Child Welfare Ideas from the Experts #10: Youth-Friendly State Ombudsman Offices

The Chronicle of Social Change is highlighting each of the policy recommendations made this summer by the participants of the Foster Youth Internship Program (FYI), a group of 12 former foster youths who have completed congressional internships.

The program is overseen each summer by the Congressional Coalition on Adoption Institute. Each of the FYI participants crafted a policy recommendation during their time in Washington, D.C. Today we highlight the recommendation of Keola Limkin, a recent graduate of the University of Hawaii.

The Proposal

The Preventing Sex Trafficking and Strengthening Families Act, passed in 2014, makes clear the federal position that youth in foster care have a right to participate in case planning, obtain their records and pursue “normal” youth activities such as sports, music, dating and other extracurriculars.

Limkin would require the establishment of a state-level, “youth-friendly” Children’s Ombudsman Office as a condition of a state’s eligibility for federal foster care and adoption funding under Title IV-E. These offices should have independent oversight of child welfare services, and an online complaint form that is easy to fill out.

The Argument

Keola Limkin, a graduate of the University of Hawaii

Recent legislation, such as the 2014 bill Limkin proposes amending and the Fostering Connections to Success and Increasing Adoptions Act of 2008, have established federal requirements around what youth in foster care are entitled to.

But “despite the advances that have been made,” Limkin argues, “youth’s rights are still being violated, and few know where to go to file complaint and get the help they need.”

An ombudsman or child advocate office is the right step, he says, because it is not reasonable to assume that a youth unhappy with a case worker or caregiver could simply go above their heads to a county or regional director, or to a judge.

In His Own Words

“I was fortunate to have many of my wants and needs met by my foster parent, social worker and guardian ad litem. However, through living with other foster siblings and advocating for foster youth as an adult, I have seen the everyday life struggles of youth who were not as fortunate.

… While interviewing teenage youth in care at three events and hearing testimony over the past two years, I found that many youth were unaware of their rights or had rights violated.”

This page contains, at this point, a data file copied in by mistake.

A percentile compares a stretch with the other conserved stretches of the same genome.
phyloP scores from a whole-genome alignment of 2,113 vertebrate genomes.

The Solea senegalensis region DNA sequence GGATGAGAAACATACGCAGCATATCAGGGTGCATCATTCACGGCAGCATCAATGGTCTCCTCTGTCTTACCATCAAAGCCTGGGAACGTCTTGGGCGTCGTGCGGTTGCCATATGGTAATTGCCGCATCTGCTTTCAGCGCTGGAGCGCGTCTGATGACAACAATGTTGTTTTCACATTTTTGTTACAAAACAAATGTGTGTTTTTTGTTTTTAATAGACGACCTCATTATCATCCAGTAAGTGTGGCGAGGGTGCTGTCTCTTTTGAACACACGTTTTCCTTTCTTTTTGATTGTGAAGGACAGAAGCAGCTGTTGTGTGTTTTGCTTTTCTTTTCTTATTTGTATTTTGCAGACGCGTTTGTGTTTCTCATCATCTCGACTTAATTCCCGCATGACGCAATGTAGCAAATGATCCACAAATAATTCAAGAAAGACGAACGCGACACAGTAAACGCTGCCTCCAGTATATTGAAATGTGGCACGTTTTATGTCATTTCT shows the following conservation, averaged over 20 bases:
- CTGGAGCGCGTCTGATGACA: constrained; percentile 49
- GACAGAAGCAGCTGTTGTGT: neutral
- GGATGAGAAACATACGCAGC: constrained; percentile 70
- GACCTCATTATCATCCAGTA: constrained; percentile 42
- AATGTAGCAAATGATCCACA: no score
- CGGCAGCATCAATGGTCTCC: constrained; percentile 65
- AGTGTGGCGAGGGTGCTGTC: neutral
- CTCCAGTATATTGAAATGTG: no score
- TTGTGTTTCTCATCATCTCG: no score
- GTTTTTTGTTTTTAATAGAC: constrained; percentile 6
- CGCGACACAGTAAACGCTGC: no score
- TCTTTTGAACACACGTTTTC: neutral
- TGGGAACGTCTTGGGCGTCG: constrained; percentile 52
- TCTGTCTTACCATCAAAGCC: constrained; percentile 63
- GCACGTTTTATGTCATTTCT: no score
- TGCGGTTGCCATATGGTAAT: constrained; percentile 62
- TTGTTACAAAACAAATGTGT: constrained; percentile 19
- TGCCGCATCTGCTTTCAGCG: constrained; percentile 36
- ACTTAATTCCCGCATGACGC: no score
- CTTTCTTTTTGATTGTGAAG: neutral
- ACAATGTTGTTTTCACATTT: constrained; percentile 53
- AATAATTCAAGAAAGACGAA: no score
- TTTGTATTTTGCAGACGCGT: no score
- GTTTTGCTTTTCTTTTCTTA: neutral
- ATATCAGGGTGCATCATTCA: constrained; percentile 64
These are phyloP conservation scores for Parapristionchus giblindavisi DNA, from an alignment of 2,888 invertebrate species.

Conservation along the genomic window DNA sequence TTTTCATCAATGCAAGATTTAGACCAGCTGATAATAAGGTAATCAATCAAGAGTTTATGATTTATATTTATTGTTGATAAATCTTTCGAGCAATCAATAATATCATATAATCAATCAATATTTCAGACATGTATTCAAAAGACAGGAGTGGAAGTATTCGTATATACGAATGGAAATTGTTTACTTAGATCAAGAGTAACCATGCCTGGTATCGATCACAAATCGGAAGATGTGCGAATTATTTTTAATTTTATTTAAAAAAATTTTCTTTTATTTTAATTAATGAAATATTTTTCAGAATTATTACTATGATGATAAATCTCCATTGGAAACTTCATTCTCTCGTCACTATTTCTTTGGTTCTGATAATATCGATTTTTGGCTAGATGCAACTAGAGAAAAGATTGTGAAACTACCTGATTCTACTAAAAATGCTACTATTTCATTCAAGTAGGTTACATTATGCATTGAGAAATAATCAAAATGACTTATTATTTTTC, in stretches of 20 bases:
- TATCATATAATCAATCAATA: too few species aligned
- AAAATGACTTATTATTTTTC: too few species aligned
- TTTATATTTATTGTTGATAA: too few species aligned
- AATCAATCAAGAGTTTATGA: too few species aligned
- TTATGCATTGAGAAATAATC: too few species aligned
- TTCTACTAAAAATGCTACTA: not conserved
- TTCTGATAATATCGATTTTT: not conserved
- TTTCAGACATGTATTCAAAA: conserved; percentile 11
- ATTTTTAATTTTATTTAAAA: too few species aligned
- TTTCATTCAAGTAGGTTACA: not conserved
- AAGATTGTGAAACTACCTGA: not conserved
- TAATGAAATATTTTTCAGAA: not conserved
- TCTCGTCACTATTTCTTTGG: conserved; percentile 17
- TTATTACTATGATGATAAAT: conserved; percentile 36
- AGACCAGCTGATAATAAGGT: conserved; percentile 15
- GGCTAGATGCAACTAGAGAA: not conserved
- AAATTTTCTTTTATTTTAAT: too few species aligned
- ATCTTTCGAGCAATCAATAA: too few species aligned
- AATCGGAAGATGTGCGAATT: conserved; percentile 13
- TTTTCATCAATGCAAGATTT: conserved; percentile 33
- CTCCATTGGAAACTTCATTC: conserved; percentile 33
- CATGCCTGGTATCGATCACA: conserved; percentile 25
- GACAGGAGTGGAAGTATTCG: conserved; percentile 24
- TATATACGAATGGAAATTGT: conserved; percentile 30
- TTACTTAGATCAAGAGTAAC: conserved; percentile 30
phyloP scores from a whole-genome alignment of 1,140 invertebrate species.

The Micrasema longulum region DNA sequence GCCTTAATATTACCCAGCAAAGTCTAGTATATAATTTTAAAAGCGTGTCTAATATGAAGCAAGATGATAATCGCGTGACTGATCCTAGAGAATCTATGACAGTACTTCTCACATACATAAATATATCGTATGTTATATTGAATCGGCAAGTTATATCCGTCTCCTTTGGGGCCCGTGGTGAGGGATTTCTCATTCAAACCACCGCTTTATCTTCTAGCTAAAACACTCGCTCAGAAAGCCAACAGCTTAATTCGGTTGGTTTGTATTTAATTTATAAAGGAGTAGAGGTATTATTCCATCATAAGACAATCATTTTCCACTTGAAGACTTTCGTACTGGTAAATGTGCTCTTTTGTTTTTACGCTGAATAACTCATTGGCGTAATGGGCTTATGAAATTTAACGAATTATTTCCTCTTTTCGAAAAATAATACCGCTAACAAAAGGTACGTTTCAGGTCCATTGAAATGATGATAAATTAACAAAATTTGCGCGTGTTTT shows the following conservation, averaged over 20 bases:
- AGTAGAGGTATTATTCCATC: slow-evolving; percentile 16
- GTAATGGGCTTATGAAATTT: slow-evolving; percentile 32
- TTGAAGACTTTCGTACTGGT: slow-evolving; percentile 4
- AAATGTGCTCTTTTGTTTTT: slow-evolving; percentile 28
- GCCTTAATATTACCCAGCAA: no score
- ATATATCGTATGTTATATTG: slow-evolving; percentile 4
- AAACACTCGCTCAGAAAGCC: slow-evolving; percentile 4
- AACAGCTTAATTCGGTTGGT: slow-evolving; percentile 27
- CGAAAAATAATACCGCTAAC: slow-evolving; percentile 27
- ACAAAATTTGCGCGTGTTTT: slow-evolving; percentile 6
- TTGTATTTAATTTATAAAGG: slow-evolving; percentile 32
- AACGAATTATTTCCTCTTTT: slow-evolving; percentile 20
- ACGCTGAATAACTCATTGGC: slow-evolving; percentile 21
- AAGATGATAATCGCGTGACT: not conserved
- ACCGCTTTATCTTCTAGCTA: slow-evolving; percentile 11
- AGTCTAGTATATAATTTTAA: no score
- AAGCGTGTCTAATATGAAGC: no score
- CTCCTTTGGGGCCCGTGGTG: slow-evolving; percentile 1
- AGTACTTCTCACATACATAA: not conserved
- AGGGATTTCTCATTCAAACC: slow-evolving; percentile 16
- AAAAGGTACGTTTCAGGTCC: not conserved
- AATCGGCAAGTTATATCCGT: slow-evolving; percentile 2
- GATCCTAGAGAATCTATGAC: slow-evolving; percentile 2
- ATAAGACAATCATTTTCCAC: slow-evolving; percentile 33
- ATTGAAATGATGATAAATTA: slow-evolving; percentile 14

The Chronicle‘s Take

The federal government has heaped more responsibility onto states in the past ten years when it comes to youth in foster care. Keeping siblings together, maintaining schools of origin, normalcy standards and access to records are some of the many things that the federal government has required of states since 2008.

Are states living up to those requirements? It is too soon to know, as federal data collection has lagged behind the mandates of Fostering Connections and Preventing Sex Trafficking and Strengthening Families bills. So Limkin’s thesis really hones in on a reality of the past decade in federal child welfare policy: the national mandates of better foster care are stronger than the assurances that they will be met.

And without really knowing if the new requirements are being zealously followed, there is, of course, no financial repercussion coming down from above for failing to live up them. And were there evidence that states weren’t complying, the Department of Health and Human Services has not demonstrated a track record for making use of its ability to withhold federal funds as punishment.

So Limkin’s assertion is a good one in our opinion. In the absence of a strong monitoring on the macro level, the feds ought to at least assure that states are taking foster youth rights seriously on a case-by-case basis.

He notes that 27 states have some form of child welfare ombudsman, which is good because it cuts the legs out from under the “this is burdensome regulation” argument. And on the flip side, Limkin’s research also reveals the need for uniformity in this realm: 11 of the 27 aren’t independent of the system that generates the complaints, and only three feature an online form that Limkin would describe as “youth friendly, e.g. easy to complete.”

The concept dovetails nicely with the proposals made by two of Limkin’s colleagues, Jameshia Shepherd and Jameelah Love. Shepherd argues for guarantees that foster youth will be made aware of their resources and rights when it comes to higher education; Love calls for a federal foster care bill of rights.

An independent ombudsman office could serve as a central vehicle to ensure that both of those concepts were implemented if passed and could serve as the receiver of grievances as proposed by Limkin. HHS should have some responsibility to pay for the development of such offices, at least in the early days.

The question left unanswered in Limkin’s proposal is the base of this office’s power. It is one thing to intake a grievance or ensure that each foster youth was made aware of their bill of rights. But what recourse does this office have if it substantiates a grievance, or believes a child’s rights as a foster youth have been violated?

A study of existing ombudsman offices, not limited to the ones that exist in the child welfare arena, might help inform an answer to that critical question.

Click here to read the full report, including all of the FYI proposals.

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John Kelly
About John Kelly 1117 Articles
John Kelly is editor-in-chief of The Chronicle of Social Change.